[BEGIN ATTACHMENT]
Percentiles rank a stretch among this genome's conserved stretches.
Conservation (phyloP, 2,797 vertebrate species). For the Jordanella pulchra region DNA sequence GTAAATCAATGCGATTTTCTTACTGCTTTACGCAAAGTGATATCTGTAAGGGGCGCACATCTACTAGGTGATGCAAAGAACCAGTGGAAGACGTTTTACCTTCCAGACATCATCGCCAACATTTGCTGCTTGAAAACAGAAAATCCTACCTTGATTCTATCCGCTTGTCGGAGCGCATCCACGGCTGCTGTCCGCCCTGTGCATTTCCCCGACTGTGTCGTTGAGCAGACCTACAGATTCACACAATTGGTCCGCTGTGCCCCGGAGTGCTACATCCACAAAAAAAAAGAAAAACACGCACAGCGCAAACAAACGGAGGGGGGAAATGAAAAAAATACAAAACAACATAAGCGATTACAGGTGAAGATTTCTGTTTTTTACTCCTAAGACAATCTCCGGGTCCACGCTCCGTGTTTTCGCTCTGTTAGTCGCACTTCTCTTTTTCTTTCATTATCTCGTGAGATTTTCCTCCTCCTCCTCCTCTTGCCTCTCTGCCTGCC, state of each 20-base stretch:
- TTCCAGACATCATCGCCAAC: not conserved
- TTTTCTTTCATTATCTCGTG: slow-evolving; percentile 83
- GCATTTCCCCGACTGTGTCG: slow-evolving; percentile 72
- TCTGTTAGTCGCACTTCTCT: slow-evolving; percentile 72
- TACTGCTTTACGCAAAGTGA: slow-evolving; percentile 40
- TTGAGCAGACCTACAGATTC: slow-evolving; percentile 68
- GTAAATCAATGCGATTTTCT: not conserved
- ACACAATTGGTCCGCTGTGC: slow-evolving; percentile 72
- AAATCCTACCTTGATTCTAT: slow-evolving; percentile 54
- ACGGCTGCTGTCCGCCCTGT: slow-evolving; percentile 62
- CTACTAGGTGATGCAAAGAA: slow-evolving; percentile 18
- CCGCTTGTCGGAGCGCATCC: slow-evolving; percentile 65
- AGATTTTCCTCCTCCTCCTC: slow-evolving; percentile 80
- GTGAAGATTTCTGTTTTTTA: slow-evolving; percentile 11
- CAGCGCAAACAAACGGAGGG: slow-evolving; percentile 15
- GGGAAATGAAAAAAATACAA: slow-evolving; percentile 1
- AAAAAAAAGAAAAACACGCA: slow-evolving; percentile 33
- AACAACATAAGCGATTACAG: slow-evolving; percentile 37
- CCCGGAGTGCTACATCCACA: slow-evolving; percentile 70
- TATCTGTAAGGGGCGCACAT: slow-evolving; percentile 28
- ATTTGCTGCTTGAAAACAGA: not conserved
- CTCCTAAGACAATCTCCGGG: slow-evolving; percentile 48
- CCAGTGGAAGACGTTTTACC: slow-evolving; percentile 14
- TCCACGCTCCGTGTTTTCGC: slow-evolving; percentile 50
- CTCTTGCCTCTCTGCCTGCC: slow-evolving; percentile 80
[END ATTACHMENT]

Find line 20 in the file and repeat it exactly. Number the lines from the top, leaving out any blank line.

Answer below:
- AACAACATAAGCGATTACAG: slow-evolving; percentile 37